Carruth believes his consumers are indifferent to closure types. He uses screwcaps on his Sauvignon Blanc as it is made in a New Zealand style, and for all other wines he uses natural cork sourced from Portocork. When it comes to internal taint-testing, he says he doesn’t do anything special. He trusts his vendor and has rarely experienced a corked bottle.

Reliability for sweet wines
Since 1990, George Cowie has been winemaker for Chautauqua Vineyards & Winery in Defuniak Springs, in the Florida Panhandle. Chautauqua makes 10,000-11,000 cases of mostly sweet Muscadine wines from local grapes and prices them from $8 to $25 per bottle. All sales are regional or direct to consumer. Cowie said that unlike Carruth, his consumer demographic is not “the millennial crowd.”

Chautauqua tracks bottling lots by having serial numbers printed on the labels, a sophisticated quality-assurance process not often seen in small wineries. The practice allows him to isolate and identify problems with materials and bottling equipment.

The winery moved to synthetic corks many years ago and now uses the Nomacorc Green 500 series for all its wines. “It’s a good looking closure with good functional properties,” Cowie says, noting that the improved oxygen permeability work works well with Chautauqua’s sweeter, fruitier wine style. Cowie notes that synthetics are “easier to use. When they’re in, they’re in. Plus, there is no cork dust.” Cowie says he is intrigued by screwcaps, as they would allow for some residual CO2 fizz.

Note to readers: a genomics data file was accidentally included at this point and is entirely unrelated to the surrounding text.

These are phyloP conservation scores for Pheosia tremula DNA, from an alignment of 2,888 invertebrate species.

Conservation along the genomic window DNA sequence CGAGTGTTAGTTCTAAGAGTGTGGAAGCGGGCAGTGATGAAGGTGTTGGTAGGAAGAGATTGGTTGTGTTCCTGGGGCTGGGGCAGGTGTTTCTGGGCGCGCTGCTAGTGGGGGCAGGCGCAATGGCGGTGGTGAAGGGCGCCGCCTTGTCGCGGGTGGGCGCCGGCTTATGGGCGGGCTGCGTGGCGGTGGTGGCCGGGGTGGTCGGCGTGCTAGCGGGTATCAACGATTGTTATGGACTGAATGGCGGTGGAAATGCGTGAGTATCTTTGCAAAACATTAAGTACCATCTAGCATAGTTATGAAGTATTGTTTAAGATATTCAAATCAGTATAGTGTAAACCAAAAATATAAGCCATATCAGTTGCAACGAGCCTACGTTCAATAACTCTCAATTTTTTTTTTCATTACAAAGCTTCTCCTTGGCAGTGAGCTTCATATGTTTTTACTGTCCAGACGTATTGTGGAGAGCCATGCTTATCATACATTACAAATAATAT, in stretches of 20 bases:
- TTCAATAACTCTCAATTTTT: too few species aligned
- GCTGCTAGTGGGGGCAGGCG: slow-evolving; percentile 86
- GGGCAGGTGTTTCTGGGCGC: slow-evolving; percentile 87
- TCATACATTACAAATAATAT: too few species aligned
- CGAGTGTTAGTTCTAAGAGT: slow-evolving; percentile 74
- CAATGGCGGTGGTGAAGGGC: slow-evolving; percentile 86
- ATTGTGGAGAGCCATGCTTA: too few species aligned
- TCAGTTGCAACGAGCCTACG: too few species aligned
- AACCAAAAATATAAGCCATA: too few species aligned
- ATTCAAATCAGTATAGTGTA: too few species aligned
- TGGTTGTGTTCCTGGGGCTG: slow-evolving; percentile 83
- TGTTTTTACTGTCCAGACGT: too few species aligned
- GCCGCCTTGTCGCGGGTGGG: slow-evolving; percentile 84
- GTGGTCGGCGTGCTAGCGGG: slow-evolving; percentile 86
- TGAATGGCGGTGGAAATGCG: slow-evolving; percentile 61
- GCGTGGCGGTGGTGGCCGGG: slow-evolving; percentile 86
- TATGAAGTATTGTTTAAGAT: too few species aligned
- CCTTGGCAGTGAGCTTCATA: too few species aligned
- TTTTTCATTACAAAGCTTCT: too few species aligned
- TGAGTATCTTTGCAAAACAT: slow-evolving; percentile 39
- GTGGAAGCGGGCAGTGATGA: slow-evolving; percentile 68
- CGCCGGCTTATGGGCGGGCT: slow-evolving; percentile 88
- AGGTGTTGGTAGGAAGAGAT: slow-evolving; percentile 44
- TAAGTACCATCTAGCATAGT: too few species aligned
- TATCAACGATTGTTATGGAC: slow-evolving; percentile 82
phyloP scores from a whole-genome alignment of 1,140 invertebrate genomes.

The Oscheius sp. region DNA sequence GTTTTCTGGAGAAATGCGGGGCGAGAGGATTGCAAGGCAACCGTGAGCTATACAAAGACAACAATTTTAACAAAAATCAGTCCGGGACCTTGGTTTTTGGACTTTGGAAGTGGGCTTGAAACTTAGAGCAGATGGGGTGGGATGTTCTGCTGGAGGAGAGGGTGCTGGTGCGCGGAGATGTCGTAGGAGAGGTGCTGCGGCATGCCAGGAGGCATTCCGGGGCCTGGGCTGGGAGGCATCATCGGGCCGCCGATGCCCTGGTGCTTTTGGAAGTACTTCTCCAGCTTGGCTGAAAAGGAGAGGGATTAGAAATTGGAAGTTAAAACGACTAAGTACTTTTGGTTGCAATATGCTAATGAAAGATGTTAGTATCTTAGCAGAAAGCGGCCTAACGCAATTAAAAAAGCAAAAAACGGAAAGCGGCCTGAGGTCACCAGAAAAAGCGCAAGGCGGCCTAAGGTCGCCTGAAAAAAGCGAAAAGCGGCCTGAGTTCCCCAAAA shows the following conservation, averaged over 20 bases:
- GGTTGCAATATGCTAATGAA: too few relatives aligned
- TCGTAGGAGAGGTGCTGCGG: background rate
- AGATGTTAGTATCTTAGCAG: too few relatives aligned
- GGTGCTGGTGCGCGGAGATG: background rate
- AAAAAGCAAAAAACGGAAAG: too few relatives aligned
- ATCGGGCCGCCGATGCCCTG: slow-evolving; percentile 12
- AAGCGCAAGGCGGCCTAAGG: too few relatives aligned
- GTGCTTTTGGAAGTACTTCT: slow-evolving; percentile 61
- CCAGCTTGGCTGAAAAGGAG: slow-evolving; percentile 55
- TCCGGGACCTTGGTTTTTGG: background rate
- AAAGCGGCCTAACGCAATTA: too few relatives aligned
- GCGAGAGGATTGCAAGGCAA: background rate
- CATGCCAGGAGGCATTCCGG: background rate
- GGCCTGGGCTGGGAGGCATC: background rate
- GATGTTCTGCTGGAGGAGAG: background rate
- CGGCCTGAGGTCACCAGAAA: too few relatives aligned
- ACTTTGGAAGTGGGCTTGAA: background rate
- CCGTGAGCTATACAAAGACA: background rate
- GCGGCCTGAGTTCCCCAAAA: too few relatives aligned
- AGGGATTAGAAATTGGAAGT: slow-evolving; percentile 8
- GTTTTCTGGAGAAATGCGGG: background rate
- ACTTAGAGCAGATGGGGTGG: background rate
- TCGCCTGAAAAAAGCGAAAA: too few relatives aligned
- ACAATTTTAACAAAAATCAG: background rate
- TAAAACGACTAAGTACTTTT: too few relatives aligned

He maintains that synthetics have been a nonissue with consumers. “The only disappointment was people can’t use them for cork boards.” Finally, Cowie offers this advice: “Go cautiously with any changes. Closure reliability is huge and can affect wine quality and customer loyalty. Never forget that customers are hard to get.”

Consumers are knowledgeable
Doug Allan is the brand manager for Quivira Vineyards and La Follette wines, producing a combined 25,000 cases in Sonoma County, Calif., and owned by Wine Creek LLC, which also owns Torbreck Vintners in Australia’s Barossa Valley. Allan has 11 years of wine marketing experience.